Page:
Skyline Church in San Diego, California, launched its first satellite congregation in rural America, in a town with a population of less than 5,000. Church leaders hope this will be the first of many satellite campuses in rural American towns with populations of 5,000 or less.
On October 28, Skyline Clifton-Clyde in Kansas held its first service and has held weekly church services since at the Buffalo Ranch meeting room. Buffalo Ranch is equidistant between Clyde and Clifton.
Skyline pastor, Dr. Jim Garlow, believes too many churches have closed in rural American towns. Garlow grew up on a farm located six miles from Clyde in Cloud County. He left the area a long time ago, but remains a Cloud County farm boy who loves rural Kansas. He knows the unique challenges many small-town churches face to afford pastors and keep their doors open.
In the years since he left the farm as a youth, Clyde has seen the closing of the Baptist, Presbyterian and Methodist churches. Only one Protestant church remains open.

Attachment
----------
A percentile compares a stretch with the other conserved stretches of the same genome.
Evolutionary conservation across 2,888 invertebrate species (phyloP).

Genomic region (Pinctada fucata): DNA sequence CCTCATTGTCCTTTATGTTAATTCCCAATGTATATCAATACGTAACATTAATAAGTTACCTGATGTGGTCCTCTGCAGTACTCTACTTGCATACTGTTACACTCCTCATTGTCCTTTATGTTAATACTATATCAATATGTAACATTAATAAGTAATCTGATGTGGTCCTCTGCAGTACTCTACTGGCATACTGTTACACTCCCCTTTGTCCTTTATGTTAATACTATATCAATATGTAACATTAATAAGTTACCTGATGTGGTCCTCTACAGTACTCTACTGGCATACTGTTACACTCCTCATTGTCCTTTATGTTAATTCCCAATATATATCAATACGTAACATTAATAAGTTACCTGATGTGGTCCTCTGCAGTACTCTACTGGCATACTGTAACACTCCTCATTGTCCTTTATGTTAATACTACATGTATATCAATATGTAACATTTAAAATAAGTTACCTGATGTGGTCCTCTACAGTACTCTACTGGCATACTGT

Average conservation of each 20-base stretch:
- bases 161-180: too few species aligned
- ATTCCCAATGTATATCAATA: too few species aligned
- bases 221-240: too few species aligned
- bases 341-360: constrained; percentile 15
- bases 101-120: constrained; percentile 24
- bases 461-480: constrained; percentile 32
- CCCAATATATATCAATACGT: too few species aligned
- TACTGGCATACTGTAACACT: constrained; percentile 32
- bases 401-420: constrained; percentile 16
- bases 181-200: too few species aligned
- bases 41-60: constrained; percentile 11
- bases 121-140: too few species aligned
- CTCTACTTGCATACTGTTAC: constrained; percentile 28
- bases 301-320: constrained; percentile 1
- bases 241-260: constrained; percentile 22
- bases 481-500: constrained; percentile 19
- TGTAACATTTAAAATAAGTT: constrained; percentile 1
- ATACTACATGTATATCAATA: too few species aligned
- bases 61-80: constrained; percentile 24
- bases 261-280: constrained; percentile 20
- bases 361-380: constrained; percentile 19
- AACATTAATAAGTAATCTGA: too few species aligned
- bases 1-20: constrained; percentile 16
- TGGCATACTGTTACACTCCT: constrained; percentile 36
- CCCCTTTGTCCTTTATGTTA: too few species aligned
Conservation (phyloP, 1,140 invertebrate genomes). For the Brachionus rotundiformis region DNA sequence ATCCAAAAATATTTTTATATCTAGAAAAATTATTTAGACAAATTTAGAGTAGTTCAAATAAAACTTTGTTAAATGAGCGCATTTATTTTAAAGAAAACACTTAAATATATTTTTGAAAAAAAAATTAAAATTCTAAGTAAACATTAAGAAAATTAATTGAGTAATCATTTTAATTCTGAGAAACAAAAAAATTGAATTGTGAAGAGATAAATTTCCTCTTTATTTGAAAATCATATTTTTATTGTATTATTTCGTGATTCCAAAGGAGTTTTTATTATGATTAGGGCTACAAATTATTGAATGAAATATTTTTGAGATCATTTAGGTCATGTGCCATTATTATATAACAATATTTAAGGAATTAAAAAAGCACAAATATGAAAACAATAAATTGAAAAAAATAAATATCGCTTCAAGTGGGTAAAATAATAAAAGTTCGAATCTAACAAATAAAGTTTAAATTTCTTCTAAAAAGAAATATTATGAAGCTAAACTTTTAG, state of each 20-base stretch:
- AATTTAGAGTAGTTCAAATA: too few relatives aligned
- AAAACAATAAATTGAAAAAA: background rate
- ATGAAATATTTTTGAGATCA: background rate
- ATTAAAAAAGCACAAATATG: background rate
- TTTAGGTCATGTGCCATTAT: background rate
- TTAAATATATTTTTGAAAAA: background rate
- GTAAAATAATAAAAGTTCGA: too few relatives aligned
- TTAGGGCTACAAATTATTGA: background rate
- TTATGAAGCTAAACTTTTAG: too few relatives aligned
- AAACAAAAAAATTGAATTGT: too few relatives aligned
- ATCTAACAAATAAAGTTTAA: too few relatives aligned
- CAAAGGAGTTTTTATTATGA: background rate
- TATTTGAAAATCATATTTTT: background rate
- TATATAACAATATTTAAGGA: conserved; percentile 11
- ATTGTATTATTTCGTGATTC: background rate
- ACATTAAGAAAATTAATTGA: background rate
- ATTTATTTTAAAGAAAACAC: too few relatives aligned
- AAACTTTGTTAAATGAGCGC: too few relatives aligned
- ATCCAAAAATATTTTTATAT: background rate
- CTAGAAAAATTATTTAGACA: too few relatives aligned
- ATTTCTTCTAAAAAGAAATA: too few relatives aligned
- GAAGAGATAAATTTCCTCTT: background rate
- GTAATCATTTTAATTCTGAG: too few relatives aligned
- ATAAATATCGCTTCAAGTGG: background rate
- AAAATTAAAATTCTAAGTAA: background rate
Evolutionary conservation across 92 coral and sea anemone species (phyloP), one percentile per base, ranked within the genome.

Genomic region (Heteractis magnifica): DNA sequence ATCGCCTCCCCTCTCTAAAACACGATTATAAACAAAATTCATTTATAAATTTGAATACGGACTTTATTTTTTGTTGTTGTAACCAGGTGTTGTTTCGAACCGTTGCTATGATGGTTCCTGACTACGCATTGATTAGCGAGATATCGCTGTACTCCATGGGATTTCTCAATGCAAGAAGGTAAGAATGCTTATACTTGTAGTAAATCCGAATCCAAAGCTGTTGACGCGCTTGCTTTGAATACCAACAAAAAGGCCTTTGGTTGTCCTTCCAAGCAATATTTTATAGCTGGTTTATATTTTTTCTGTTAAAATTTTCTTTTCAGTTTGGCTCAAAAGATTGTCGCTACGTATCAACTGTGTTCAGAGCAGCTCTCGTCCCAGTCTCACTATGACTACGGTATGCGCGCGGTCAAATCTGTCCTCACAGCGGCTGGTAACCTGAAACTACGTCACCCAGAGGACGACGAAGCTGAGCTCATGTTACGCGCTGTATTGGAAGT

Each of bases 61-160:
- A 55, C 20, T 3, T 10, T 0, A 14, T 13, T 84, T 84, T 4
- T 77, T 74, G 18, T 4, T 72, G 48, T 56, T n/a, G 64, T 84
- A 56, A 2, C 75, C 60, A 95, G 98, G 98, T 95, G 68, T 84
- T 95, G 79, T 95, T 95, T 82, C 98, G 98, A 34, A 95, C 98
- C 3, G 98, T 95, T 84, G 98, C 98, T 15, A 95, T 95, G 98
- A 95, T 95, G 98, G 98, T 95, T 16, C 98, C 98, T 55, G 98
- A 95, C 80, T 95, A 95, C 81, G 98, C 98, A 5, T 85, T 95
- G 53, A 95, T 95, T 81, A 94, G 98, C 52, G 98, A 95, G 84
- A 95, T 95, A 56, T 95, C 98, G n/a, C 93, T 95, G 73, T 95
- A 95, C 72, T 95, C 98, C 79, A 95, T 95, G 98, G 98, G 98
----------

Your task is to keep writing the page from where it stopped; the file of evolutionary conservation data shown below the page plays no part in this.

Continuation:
Clyde has a population of 700 people and Clifton, seven miles away, has 500 people.
The Skyline Clifton-Clyde Fellowship has a weekly video sermon preached by Garlow from Skyline in San Diego, live worship led by musicians from the two towns and a local leader of the Skyline Clifton-Clyde Fellowship, Dennis Streit (pictured).
Streit and his wife, Christina, have six children. Streit serves on the Clyde City Council, is involved in the Clyde ambulance service, has been in construction and now oversees custodial work at the Clifton-Clyde High School.
The leadership of Clifton-Clyde Fellowship simply says, “We are passionate about helping people to see how exciting it is to be a follower of Jesus.”
Skyline Church prays the fellowship of Clifton-Clyde will be the first of many satellite campuses to share the love of Christ with those in small rural American towns.